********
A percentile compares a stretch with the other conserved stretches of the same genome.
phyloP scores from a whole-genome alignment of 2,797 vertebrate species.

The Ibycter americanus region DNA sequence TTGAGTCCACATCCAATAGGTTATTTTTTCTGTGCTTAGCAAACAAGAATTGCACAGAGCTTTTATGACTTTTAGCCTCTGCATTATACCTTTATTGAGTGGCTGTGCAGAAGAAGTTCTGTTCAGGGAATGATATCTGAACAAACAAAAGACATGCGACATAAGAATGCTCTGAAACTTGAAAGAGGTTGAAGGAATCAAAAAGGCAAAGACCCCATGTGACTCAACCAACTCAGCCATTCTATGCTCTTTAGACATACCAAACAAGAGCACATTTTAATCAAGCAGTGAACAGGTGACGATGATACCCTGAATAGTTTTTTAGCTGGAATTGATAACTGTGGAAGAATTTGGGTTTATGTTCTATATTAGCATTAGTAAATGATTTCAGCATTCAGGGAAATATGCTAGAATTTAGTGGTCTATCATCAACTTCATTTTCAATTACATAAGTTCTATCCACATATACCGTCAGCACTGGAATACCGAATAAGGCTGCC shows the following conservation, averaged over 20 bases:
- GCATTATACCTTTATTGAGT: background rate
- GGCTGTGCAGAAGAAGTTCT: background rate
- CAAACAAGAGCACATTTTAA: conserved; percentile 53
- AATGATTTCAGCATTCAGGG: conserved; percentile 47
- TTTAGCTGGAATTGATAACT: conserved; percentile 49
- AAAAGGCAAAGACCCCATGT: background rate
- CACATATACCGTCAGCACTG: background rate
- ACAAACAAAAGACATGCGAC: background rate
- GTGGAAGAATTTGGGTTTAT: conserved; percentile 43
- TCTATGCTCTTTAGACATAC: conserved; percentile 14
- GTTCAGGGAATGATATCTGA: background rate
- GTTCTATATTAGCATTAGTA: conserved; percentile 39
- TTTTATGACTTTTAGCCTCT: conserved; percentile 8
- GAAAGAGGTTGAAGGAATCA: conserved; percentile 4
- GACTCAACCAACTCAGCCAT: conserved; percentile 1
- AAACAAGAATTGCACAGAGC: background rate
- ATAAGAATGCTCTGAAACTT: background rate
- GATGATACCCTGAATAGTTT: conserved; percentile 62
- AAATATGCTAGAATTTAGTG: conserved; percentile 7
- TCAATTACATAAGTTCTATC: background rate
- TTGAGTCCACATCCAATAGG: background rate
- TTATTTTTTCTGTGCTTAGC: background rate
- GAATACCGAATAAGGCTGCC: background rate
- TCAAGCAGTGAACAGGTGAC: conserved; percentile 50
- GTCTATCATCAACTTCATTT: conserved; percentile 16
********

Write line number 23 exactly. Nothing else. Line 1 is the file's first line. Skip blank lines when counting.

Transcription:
- TCAATTACATAAGTTCTATC: background rate